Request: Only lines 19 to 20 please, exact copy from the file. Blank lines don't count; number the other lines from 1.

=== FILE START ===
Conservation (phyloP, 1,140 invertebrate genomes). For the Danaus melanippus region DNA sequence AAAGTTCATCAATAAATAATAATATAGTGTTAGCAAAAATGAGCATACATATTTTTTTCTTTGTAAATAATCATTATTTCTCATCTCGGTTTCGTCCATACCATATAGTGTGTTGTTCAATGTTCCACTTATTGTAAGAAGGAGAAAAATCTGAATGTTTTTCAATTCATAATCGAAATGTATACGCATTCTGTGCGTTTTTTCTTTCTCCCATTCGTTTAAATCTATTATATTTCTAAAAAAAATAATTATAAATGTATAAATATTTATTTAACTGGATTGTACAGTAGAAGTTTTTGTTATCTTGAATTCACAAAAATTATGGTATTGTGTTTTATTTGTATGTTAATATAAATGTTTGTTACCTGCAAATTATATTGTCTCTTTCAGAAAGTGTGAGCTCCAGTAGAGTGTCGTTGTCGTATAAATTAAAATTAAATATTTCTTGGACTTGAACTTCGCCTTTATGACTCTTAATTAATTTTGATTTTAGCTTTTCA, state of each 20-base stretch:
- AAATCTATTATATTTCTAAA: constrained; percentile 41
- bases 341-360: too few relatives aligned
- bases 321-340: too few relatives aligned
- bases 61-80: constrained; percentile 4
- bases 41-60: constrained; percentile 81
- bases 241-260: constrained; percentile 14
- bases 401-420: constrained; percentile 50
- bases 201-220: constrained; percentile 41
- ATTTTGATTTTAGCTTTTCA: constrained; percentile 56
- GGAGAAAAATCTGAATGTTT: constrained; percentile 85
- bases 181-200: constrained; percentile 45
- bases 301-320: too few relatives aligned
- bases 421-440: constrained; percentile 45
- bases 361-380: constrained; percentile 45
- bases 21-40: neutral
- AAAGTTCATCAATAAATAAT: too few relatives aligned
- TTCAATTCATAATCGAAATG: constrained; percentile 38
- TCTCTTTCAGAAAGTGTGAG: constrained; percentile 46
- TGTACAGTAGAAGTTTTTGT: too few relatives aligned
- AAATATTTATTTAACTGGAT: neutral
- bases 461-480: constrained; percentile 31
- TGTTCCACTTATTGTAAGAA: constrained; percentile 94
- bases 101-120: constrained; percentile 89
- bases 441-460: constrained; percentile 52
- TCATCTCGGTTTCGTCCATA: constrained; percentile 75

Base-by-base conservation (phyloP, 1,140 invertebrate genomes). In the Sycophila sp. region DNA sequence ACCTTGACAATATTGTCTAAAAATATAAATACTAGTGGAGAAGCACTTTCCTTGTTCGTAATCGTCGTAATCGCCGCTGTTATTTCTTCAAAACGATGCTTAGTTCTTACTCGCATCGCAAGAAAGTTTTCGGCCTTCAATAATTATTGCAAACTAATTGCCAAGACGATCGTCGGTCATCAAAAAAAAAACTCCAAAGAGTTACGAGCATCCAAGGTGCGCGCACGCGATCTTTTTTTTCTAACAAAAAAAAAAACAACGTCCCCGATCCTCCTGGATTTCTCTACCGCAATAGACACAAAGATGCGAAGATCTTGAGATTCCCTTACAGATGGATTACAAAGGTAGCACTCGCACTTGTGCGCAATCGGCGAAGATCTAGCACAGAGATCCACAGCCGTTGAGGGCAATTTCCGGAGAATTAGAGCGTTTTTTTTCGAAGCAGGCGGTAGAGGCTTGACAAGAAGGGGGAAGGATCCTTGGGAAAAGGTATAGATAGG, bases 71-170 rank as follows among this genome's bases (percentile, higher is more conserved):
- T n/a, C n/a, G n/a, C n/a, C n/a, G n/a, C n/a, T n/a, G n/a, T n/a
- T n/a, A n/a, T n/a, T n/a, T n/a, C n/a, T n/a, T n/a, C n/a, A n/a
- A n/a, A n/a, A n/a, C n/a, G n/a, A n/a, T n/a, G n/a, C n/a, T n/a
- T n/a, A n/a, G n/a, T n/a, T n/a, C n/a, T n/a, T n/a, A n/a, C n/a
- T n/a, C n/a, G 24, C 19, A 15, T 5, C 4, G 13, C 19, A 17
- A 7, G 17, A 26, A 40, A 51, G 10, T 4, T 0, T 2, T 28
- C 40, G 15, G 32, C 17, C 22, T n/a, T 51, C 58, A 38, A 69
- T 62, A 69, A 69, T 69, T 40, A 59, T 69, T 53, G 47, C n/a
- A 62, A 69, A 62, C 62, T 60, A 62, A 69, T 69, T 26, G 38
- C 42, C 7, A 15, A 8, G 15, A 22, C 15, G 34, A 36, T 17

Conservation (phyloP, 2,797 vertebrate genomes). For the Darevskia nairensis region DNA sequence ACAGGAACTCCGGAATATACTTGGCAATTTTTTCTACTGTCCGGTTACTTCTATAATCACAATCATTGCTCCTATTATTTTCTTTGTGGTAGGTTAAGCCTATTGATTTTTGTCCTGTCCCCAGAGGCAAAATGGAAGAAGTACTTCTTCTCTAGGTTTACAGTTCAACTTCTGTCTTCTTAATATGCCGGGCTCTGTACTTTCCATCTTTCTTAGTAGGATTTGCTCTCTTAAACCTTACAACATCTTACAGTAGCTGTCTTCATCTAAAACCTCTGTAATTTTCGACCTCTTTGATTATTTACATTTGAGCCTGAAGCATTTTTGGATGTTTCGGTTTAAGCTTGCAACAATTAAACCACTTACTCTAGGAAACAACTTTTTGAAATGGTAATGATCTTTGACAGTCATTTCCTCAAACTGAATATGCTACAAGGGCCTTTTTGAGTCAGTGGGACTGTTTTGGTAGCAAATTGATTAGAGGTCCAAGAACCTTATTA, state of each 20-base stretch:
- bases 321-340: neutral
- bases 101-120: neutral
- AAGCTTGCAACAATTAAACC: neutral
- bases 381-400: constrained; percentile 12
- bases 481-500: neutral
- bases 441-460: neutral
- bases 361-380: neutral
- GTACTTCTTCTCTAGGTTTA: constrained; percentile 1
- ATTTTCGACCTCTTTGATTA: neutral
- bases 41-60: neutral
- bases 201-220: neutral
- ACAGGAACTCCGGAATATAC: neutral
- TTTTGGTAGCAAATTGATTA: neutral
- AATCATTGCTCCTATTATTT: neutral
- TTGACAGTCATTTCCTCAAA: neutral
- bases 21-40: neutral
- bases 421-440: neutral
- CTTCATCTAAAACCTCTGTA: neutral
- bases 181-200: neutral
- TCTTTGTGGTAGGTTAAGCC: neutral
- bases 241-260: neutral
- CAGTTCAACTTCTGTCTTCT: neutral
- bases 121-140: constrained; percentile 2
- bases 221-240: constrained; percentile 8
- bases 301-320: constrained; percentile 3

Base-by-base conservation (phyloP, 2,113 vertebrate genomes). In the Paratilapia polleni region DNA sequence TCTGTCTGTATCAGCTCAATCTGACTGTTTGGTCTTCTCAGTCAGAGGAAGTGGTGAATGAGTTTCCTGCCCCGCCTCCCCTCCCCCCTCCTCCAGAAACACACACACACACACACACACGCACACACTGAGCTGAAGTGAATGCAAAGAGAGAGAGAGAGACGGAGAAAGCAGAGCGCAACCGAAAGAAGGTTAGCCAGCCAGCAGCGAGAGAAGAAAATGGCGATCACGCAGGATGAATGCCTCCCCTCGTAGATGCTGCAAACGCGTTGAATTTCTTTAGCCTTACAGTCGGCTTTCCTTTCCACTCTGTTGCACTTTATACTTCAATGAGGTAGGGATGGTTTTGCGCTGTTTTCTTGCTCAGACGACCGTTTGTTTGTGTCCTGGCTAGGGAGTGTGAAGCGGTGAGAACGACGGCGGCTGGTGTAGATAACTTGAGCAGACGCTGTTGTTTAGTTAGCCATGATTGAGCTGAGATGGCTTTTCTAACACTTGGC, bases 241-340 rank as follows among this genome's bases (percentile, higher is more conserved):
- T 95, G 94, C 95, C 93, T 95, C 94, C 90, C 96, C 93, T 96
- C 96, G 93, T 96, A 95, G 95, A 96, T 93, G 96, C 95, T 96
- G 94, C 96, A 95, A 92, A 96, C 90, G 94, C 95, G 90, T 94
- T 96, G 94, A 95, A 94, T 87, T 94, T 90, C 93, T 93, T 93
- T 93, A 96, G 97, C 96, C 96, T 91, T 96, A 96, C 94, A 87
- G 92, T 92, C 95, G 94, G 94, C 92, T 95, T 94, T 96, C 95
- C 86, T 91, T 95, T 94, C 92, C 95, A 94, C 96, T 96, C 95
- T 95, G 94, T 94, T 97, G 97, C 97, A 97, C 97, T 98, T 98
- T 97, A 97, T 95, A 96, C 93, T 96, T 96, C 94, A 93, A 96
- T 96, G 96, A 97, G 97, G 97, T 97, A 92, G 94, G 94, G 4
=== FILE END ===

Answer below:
- TCTCTTTCAGAAAGTGTGAG: constrained; percentile 46
- TGTACAGTAGAAGTTTTTGT: too few relatives aligned